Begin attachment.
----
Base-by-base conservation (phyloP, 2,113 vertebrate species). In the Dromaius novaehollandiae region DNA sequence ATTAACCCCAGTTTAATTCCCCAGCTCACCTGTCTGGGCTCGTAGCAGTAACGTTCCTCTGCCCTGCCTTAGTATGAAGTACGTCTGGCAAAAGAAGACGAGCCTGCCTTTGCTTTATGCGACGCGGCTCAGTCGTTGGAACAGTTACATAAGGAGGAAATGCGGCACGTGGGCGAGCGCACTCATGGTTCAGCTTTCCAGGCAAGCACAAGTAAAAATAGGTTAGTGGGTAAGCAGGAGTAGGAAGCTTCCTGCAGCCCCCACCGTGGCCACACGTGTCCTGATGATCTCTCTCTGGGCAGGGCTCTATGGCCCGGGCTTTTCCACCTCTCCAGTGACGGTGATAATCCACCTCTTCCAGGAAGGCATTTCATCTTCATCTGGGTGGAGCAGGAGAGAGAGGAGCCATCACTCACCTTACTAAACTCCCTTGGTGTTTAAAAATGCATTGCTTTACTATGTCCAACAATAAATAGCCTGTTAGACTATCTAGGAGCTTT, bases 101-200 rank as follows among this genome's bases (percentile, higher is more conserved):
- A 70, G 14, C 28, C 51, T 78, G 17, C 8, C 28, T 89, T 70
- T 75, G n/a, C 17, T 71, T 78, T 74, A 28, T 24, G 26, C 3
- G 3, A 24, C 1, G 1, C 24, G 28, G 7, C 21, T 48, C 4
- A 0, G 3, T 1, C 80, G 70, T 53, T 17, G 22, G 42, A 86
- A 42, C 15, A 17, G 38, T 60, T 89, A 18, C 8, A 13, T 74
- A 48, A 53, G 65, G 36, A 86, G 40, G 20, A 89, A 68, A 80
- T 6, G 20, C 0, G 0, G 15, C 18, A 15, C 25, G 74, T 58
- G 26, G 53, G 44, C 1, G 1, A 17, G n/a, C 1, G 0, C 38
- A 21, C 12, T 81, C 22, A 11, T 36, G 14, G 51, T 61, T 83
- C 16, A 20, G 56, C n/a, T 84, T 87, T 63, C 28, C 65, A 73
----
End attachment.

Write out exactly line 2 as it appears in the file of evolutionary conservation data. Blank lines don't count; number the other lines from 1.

- A 70, G 14, C 28, C 51, T 78, G 17, C 8, C 28, T 89, T 70